WATER >> Truth of Faith
/Opposite Sense >> Falsities from Fallacies
In what two ways is water useful to us personally? It is useful for washing and for drinking. Water cleanses because it has the power of penetrating between the body and dirt which stains it, and so loosens it and carries it away. Water which we drink, besides being cleansing, has also the use of softening and dissolving food which will be nourishing to the body, and circulating it through the currents of the body to the parts which need it.
Water circulates through the great world around us much as it does through the little world of our own body. It falls as rain and snow, runs through the springs into the brooks, and so into the rivers and at length to the sea. There it still sweeps on in great ocean currents, and ebbs and flows with the tide, till it is drawn up into the clouds, and by and by falls again as rain. And wherever it comes it cleanses the air and the earth. Also it sets useful things in motion. Gradually it wears away the rocks and forms fertile meadows; it dissolves from the earth nourishment for the plants and carries it up by their roots and branches into the leaves and fruit. It sets in motion mills and factories; it carries ships and cargoes to and fro, on a grand scale circulating the food of the earth to the parts that are hungry for it. The uses of water in the world are similar to its uses to ourselves. Let us try to learn what spiritual thing does corresponding uses for our minds.
First, the use for washing. Suppose we find a child who has been playing in the city street, and is stained with dust and dirt. Suppose the child has also met bad company and come in contact with bad influences, and has become spiritually unclean and stained. What shall we do for this child? To clean his body, we shall take water and wash away the dirt. To help him spiritually, we shall begin kindly to teach him that some things are wrong, and to show him the difference between wrong and right. And this does for him spiritually just what the washing did for him naturally; it distinguishes and so separates between the child's real life and the unclean things which cling to him, and helps him to throw them aside. What is the spiritual water which has done this cleansing for his character? It is the plain instruction, or truth, to use a shorter word, in regard to right and wrong. (AR 378; AE 475)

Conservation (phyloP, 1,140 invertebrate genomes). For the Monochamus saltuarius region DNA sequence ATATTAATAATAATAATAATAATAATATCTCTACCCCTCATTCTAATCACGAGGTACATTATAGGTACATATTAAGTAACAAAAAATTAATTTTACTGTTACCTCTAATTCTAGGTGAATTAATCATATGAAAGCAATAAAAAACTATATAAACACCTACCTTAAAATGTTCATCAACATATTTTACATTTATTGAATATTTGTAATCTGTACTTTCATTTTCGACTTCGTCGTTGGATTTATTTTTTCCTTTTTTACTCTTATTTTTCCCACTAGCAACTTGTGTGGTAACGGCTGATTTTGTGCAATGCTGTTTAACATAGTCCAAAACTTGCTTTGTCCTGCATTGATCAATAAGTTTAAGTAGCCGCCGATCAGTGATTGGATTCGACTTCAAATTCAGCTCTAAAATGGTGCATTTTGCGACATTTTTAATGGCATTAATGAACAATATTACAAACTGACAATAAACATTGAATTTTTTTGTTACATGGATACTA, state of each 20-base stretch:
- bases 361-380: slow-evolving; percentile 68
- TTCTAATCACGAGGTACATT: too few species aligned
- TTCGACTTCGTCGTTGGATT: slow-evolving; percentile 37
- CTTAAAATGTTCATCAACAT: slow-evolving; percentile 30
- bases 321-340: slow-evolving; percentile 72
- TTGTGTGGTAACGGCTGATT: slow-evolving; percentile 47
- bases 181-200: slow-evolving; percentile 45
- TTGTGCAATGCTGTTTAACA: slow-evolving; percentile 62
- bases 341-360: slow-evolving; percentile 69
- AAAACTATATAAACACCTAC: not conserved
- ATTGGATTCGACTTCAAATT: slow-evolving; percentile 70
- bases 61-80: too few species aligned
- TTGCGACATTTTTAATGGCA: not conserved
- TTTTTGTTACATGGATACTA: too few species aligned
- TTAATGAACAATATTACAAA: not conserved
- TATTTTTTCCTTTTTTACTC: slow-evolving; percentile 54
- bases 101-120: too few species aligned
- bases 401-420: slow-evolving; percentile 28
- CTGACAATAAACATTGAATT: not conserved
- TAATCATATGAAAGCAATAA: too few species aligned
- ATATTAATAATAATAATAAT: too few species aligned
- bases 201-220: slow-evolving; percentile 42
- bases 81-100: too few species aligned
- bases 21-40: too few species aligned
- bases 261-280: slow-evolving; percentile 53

Second, the use for drinking. Have you ever tried to listen to a lesson or to learn one from a book, and given up in despair because it was so dry that you could not relish it? Perhaps it was a lesson in geography or in French. Can you think what would make these same lessons interesting and easy to learn? Would they not cease to be dry if the teacher should agree to take you a journey through the country whose geography and language you were learning? or in some other way should show you the application and practical usefulness of the subject to yourselves? The knowledge or truth, to use the short word, which shows the relation of things to you and how you can make them useful in your own life, is the water which gives spiritual food a relish and sets it moving in the currents of the mind. (See Chapter 6) In this case the spiritual water is the truth which shows how we can appropriate and use good things; in the other case it showed how to separate useless things from us. The same truth does both.
Again, suppose we are in a fever of excitement. We are in danger, are dreading some misfortune, are anxious, and feel utterly help less. If now some one comes to us who is perfectly cool, and in a calm, practical way points out to us what of the dangers can be avoided, and what can and should be done, the advice cools our excitement and anxiety and sets the currents of our paralyzed thought in motion. Here also it is the plain, practical advice, or truth, showing what can be done under the circumstances, which comes to us with the refreshment of cooling water. (AC 8568; AE 71 )
We have sometimes, when enthusiastic in some enterprise, had our ardor "dampened " by practical advice - too cruelly practical, perhaps. We say that "cold water" is thrown upon our project.
Water falls from the sky as rain. Does practical truth of life ever come into the world in a corresponding way? It comes as rain when it comes from the Lord in His Holy Word, or as a gentle perception from within, showing what is right and wise. (AC 3579; AE 644)
Water runs through the streams into the salt sea. What becomes of practical truth which we learn? It is active for a time in our minds, or in the public mind, and is perhaps the moving power of "current events." Then is it lost and forgotten? No, but it is laid away in the storehouse of memory and history, colored and flavored by the applications which have been made of it. (AE 275; AC 28, 9755)
Water sometimes falls as snow, or takes the forth of ice. It is the same water but takes these forms when the weather is cold. Are we spiritually sometimes in warm and sometimes in cooler states? (Chapter 4) The cool states are when our affections are not active. If we then hear truth from the Lord's Word or elsewhere, we receive it with intellectual enjoyment in its beauty, but with no desire to put it into immediate use. It lies in idle drifts, or as hard facts. But if something wakens our interest in doing some good work, quickly all this idle truth melts and becomes warm and active in the mind. (AE 644, 411)
So many beautiful passages from the Bible come to mind, that you can easily find them for yourselves. We will suggest just a few which will help to make clear the correspondence of water with plain truth of right and wrong, and of what is practicable to do.